Spring comes to Madrid

Spring is lurching its way through the Northern Hemisphere.  In Madrid this year this means more rain than has fallen since the 1940s, usually in a soft drizzle, occasionally spiced with small hail, bouts of hard rain, and periods of epic cloudscapes accompanied by bright sun.  It is familiar weather, reminding me of the part of California I grew up in.

In the countryside the effects of all this water are obvious, the land turns green.  This is likely to be a good year for farmers and wildflowers, though the former have a globally recognized habit of finding something to complain about no matter the weather.  For the wild plants this may mean bountiful seeds next year and the possibility of mast fruiting for woody plants that do that sort of thing (oak trees, I’m looking at you).

Within the boundaries of Madrid, where I have been living recently, the setting is considerably more urban.

The early evening view from a Madrid apartment

The early evening view from a Madrid apartment

In this landscape of stone, cement, and brick the effects of spring are more subtle and easy to overlook; they are most clearly seen in the length and material of coats worn by pedestrians.  Long black wool overcoats are being replaced by short black wool overcoats, leather jackets are replacing down, and on the few warmer days some of the women wear skirts with tights and accompanied by peculiar choices in footwear.

Nature-wise the heralds of spring are the street trees which are beginning to leaf out (especially the elms); ornamental cherries, plums, and almonds have been blooming, and, most interestingly to me, the little plants that have adapted to city life are beginning to show signs of life.

Leaves of an elm seedling

Leaves of an elm seedling

On the patio there is a planter box that has been left to what wild nature resides in the city.  A small elm has taken root and shows nice bonsai potential.  Accompanying the elm are, moss, English Ivy (planted), a few tender oxalis plants, and a small climbing vine with miniscule, but lovely, flowers; purple and white, kissed with egg-yolk yellow.

Leaves and flowers of our mystery plant - the flowers are perhaps half a centimeter across and at most a centimeter long

Leaves and flowers of our mystery plant – the flowers are perhaps half a centimeter across and at most a centimeter long

This plant starts out in a tight cluster and flowers prolifically when conditions are right.

A tangled clump of Ivy-leaved Toadflax (Cymbalaria muralis)

A tangled clump of Ivy-leaved Toadflax (Cymbalaria muralis)

This little plant, Ivy-leaved Toadfax (Cymbalaria muralis) is evergreen and originally native to the Mediterranean region, now found nearly globally, having been introduced both intentionally and inadvertently. The flowers betray the family association; snapdragons or Scrophulariaceae.

Cymbalaria muralis does not suffer from a lack of names, Coliseum-Ivy , Kenilworth-Ivy, Wandering-Sailor, Mother-Of-Thousands, Oxford-Ivy, Pennywort, and Ivy-leaved Toadflax being just a few of its common names.

Ivy-leaved Toadflax prefers calcareous soils and often grows directly from cliffs and older walls.  Here in Spain it is a native plant and is as much in balance with its environment as any other plant is in a land so heavily used by humans for so long as the Iberian Peninsula has been.  Elsewhere this small plant becomes aggressively invasive and can rapidly form a dense blanket of vegetation over trees, cliffs, and buildings.  It is a popular plant for rock gardens.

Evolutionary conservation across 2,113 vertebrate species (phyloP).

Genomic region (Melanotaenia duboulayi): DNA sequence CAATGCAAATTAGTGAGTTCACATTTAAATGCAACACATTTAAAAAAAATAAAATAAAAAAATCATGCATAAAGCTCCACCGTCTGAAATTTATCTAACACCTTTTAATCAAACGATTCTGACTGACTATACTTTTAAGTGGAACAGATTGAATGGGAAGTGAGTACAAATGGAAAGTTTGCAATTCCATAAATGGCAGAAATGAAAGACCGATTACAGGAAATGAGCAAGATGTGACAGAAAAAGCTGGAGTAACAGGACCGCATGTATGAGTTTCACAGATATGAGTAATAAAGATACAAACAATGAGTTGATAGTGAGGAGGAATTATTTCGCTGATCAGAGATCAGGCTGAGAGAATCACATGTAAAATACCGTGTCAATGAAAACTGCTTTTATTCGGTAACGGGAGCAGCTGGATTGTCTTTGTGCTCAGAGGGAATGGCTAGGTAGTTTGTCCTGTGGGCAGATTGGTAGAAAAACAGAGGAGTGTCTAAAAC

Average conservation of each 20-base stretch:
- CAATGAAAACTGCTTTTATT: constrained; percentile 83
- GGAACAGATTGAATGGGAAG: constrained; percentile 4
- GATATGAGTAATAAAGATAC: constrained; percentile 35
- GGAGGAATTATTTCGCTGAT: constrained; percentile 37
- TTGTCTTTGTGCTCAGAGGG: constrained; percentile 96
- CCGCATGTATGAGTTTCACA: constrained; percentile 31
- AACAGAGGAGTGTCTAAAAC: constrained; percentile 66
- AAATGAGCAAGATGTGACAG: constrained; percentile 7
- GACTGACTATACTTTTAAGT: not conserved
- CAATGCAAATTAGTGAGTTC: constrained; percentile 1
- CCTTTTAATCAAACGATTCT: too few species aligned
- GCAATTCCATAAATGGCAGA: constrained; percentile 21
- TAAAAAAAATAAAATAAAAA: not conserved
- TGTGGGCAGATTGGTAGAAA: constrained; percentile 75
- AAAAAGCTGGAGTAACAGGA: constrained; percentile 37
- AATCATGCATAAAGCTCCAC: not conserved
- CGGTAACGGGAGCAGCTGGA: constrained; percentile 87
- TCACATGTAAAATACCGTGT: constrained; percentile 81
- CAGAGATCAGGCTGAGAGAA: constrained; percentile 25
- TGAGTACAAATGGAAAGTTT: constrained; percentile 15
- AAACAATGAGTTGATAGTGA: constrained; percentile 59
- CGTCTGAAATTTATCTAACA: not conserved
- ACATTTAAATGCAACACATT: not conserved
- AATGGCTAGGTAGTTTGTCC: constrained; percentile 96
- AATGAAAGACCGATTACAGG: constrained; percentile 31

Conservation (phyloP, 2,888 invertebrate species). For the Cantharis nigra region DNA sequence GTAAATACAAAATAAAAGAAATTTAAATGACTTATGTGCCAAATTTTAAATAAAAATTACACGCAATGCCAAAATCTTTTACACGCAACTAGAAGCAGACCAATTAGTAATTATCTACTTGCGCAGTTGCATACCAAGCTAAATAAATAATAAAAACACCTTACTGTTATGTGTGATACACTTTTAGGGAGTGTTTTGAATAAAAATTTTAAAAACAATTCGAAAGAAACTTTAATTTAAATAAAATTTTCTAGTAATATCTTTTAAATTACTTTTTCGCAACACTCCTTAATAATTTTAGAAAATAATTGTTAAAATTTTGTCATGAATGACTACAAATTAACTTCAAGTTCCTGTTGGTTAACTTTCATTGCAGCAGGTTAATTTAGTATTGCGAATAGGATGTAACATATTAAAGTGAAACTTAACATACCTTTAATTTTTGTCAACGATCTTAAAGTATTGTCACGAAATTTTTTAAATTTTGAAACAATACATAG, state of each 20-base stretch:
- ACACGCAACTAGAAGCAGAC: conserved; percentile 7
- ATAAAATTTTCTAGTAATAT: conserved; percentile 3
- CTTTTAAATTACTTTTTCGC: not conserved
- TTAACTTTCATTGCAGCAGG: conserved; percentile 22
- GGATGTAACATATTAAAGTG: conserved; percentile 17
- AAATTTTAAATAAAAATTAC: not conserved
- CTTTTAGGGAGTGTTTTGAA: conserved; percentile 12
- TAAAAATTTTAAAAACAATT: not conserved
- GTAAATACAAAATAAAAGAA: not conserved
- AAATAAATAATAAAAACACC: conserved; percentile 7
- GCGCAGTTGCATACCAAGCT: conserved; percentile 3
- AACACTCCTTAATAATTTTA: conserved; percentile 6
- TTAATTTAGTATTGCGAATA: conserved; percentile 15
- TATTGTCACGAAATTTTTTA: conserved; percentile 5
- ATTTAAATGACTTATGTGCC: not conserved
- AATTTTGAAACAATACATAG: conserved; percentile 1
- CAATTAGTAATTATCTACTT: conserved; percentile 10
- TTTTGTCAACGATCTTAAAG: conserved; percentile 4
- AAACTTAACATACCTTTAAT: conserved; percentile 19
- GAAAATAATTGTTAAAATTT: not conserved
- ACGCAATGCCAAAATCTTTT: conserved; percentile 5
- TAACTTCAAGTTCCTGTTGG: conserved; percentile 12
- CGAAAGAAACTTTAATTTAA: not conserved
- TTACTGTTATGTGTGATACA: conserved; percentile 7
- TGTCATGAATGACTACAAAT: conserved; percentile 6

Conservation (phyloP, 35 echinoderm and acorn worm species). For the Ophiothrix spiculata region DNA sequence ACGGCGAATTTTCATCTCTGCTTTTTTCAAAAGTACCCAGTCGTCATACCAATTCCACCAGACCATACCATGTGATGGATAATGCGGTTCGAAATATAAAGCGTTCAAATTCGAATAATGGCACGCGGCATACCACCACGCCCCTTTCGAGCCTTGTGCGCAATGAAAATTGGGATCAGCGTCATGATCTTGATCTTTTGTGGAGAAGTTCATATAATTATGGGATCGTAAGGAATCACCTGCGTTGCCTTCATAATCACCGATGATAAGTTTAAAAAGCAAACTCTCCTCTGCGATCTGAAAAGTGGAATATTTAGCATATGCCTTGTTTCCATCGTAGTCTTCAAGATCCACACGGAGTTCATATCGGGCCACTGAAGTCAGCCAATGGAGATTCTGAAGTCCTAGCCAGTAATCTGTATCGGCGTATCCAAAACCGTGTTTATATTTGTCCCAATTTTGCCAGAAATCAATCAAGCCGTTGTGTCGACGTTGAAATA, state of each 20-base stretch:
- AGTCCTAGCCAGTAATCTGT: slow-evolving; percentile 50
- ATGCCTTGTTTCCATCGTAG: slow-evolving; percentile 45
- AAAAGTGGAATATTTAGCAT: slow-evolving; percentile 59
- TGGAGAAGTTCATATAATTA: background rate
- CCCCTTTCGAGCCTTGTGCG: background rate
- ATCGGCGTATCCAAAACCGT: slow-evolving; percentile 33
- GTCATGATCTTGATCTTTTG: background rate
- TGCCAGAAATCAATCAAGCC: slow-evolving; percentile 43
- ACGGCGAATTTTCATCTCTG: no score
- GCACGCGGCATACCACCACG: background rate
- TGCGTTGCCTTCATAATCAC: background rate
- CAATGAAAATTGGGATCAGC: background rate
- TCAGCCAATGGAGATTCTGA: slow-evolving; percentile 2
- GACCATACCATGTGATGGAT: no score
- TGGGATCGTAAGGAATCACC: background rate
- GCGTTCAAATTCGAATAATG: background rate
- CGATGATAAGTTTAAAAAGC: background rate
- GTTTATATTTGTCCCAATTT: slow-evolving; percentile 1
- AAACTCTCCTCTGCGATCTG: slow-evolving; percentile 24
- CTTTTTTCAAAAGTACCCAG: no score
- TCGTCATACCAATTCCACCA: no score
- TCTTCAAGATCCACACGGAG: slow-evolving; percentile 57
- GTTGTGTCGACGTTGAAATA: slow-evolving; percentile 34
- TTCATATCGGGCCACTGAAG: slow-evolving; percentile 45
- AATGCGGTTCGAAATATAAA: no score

If a plant could be described as being clever, this plant might qualify for the compliment.  It sends runners out in all directions, with most of the ones I have seen pointing upwards.

Ivy-Leaved Toadflax climbing a trellis

Ivy-Leaved Toadflax climbing a trellis

On a healthy plant these runners can be nearly a meter long and have a fleshy, almost succulent aspect.  The leaves and the vines are slightly waxy and smooth to the touch, helping to limit water loss.  As it grows, Ivy-leaved Toadflax builds up a dense, nearly light impenetrable, layer of overlapping leaves.  Like a forest, this little clump of shade helps to trap both moisture and organic matter.  This little reservoir of nutrients feeds the ever growing plant.

The most interesting aspect of this plant is its behavior when it flowers and sets seed.  The flowers are pollinated primarily by bees and must be placed where the bees can find and land on them.  To ensure this the young flowerbuds are positively phototrophic; they actively seek out the brightest light.

Cymbalaria muralis flowers growing towards the light

Cymbalaria muralis flowers growing towards the light

Bees can see into the ultraviolet and to them flowers look very different than to us.  I am very curious how these flowers look to the bees.

Once the flower has been pollinated a change takes place and the forming seedpods become negatively phototrophic actively avoiding light.  The change can be quite dramatic and rapid

A fertilized bud running from the light

A fertilized bud moving away from the light

Avoidance of light sends the forming seeds into the darkest places within reach, places where it is more likely to find a safe, damp spot for the small seeds to be deposited.

Light and dark seeking stems

Light and dark seeking stems

This clever approach to seed distribution combined with rooting from runners and re-rooting from broken clumps serve the Ivy-leaved Toadflax well.  This change in light preference is not unique to Ivy-leaved Toadflax, the common houseplant Monstera deliciosa (aka Swiss Cheese Plant, Window Leaf, Mexican Breafdruit, and many more names) begins life avoiding light, then, when it finds a tree trunk its preference turns towards light as it climbs to the near canopy.